Number the Stars
Written by Lois Lowry
Houghton Mifflin, 1989, 144 pp.
This Newbery Award winner has been well-known and well-read for over twenty years. The novel tells the story of how Annemarie Johansen, a ten-year-old Danish girl, bravely helps her family save Danish Jews during the Holocaust. Annemarie’s heroism can be attributed, in part, to the fact that her best friend Ellen is a Jew who must escape Nazi-occupied Denmark to flee to free Sweden, as well as to the Danish resistance to the Nazis and their policy of exterminating Jews. While a piece of fiction, Lois Lowry writes in her afterward that, “Annemarie is a child of my imagination, though she grew there from the stories told to me by my friend, Annelise Platt, to whom this book is dedicated.” Lowry goes on to tell her readers that most of the plot is based on history, and ends her afterward with this line, “I hope this story of Denmark, and its people, will remind us all that such a world [of human decency] is possible.”
The book succeeds in helping readers appreciate the generosity of the Danish people toward the Danish Jews, but Number the Stars fails as a piece of historical fiction in the Holocaust genre because it only focuses on the goodness of the Gentiles, leaving the Jews as hapless victims, others, who must be rescued by their Christian saviors. Unfortunately, the novel is considered a “Holocaust book” by many sources. According to Amazon.com, it is number three on the list of “Bestsellers in Holocaust fiction for children.” Wikipedia’s entry for Number the Stars says the novel “is a work of historical fiction about the Holocaust of the Second World War by award-winning author Lois Lowry.” A Jewish source, the Holocaust Teacher Resource Center, lists the novel as an appropriate book for young children, while, it is interesting to note, the United States Holocaust Memorial Museum does not include Number the Stars on its reading list.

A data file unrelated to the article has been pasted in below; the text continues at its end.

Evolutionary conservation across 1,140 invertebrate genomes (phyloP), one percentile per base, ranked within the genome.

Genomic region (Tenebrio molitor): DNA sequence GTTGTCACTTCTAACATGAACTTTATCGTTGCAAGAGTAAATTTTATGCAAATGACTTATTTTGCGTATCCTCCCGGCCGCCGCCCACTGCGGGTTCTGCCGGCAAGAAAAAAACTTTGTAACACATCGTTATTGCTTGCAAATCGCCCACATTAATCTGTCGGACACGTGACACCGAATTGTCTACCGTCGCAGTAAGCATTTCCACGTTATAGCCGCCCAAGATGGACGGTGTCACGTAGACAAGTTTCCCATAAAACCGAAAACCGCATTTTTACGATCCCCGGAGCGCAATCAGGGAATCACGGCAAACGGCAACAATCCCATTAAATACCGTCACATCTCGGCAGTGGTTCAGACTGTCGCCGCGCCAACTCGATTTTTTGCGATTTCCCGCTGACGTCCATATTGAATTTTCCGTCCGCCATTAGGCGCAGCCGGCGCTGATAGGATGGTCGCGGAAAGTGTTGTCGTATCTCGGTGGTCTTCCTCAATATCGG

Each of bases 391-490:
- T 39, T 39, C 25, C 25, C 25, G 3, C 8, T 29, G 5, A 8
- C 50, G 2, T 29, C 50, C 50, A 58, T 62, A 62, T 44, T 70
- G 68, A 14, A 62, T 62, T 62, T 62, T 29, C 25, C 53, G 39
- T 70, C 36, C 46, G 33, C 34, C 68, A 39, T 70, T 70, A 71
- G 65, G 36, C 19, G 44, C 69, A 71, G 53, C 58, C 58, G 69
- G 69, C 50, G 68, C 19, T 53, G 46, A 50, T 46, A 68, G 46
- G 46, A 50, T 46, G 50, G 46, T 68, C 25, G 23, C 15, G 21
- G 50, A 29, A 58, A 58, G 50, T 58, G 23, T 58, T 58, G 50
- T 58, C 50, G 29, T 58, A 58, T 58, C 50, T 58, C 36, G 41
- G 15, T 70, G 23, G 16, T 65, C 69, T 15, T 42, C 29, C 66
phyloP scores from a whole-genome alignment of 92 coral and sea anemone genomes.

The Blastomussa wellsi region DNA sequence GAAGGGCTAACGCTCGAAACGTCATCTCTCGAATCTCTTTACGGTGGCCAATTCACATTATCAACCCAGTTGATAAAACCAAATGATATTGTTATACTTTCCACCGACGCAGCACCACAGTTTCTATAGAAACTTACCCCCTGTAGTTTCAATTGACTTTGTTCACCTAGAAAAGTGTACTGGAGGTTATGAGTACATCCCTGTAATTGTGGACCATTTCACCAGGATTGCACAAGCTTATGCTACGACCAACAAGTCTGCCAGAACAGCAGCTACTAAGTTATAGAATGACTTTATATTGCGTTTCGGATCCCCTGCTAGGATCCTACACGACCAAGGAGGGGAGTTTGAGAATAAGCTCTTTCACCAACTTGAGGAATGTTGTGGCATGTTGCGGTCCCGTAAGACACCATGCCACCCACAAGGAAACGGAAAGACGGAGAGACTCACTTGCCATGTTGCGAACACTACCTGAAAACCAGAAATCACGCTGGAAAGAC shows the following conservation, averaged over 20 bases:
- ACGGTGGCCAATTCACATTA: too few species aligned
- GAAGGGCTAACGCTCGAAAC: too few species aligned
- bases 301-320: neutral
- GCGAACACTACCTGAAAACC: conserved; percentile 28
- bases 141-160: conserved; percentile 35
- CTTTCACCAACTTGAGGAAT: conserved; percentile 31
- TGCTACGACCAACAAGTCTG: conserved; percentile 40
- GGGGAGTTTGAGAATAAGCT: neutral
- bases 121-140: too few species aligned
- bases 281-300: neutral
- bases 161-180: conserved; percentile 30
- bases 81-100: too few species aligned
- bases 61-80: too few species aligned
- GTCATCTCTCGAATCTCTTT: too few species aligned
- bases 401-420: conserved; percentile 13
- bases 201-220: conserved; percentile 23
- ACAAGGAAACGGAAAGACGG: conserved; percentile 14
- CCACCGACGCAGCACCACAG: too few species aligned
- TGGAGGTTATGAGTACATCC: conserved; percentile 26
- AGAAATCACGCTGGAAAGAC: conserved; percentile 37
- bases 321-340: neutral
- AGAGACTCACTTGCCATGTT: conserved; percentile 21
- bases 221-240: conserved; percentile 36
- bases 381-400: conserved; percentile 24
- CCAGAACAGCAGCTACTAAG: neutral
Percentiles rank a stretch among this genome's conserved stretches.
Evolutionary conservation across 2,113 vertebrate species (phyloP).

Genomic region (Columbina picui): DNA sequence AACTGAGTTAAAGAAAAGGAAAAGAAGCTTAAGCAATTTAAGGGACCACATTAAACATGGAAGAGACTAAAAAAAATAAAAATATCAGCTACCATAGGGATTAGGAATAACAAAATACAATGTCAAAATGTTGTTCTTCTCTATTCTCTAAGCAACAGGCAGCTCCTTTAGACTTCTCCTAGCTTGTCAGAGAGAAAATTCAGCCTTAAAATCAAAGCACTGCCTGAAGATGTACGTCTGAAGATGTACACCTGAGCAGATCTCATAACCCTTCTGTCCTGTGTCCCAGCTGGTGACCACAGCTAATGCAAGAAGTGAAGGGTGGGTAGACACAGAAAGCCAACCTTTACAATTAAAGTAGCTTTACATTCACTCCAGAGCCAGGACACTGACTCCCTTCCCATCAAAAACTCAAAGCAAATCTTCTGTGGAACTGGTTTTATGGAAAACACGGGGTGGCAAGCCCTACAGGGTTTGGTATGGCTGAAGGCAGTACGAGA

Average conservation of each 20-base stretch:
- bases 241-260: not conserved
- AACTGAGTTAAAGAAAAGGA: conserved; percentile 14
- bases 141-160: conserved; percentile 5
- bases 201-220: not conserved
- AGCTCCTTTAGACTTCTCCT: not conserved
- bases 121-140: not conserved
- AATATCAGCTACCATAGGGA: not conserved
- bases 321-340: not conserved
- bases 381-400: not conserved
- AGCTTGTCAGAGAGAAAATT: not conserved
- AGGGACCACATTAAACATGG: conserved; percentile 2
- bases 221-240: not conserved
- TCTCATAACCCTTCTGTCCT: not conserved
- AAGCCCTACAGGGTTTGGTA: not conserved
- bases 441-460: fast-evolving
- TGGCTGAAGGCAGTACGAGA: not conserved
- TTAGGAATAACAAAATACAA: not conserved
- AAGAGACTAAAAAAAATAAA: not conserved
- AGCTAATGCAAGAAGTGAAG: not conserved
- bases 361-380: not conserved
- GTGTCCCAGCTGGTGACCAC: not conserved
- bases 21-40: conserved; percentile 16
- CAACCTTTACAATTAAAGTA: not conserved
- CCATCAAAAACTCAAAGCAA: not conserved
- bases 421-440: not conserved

Number the Stars is a book about an exceptionally brave and kind girl and her family and her entire country–it just so happens that the plot was set during the Holocaust. The Holocaust continues to be used as the setting for books that glorify the righteous Gentiles at the expense of the victimized Jews (The Boy in the Striped Pajamas and A Faraway Island are two recent examples). While the Gentiles of Denmark did save their Jews, and are examples of humanity in the midst of inhumanity, the story of the Danish resistance to the Nazi occupation of their country is a story about the Danish people, not a story of the Jewish Holocaust. In fact, Number the Stars devotes almost no space to describing the Rosen family. Only the daughter, Ellen, is sketched lightly as a “stocky ten-year-old, unlike lanky Annemarie” (p. 1), a great student (p. 4), and used to nice things (p. 29). These scant details can be seen as stereotyping, further evident in the only other description of a Jew as a boy who is, “a tall teenager with thick glasses, stooped shoulders, and unruly hair” (p. 20).
In their actions, the Jews in this book reflect the idea of Jew-as-Victim. The Rosens hide and are saved thanks to Annemarie’s family. The Jewish family is given no subjectivity; all action is given to the Gentiles. The climax of the story has Annemarie, a ten-year-old, saving a boatload of Jews after one of them, an adult, forgets to bring the item that will foil the Nazi’s attempt to stop them at the border. This particular group of Jews is portrayed as not only victims, but inept.
There are excellent children’s books in print that tell the story of the Jewish Holocaust. The United States Holocaust Memorial Museum’s web site offers annotated bibliographies as well as philosophical and methodological guidelines. An excellent source for primary source materials that could be used to create a jackdaw to accompany a text set, www.ushmm.org has experts on the Jewish Holocaust available to help teach Ha Shoah ethically, thoughtfully, and accurately.
Number the Stars will continue to be read and enjoyed by countless children in classrooms. My plea is that we become aware that while it may be a well-written and finely plotted book, it is not a novel of the Jewish Holocaust, but a historical fiction novel about World War II and the Danish people’s resistance to the Nazis.
Melissa B. Wilson
University of the West Indies, Cave Hill, Barbados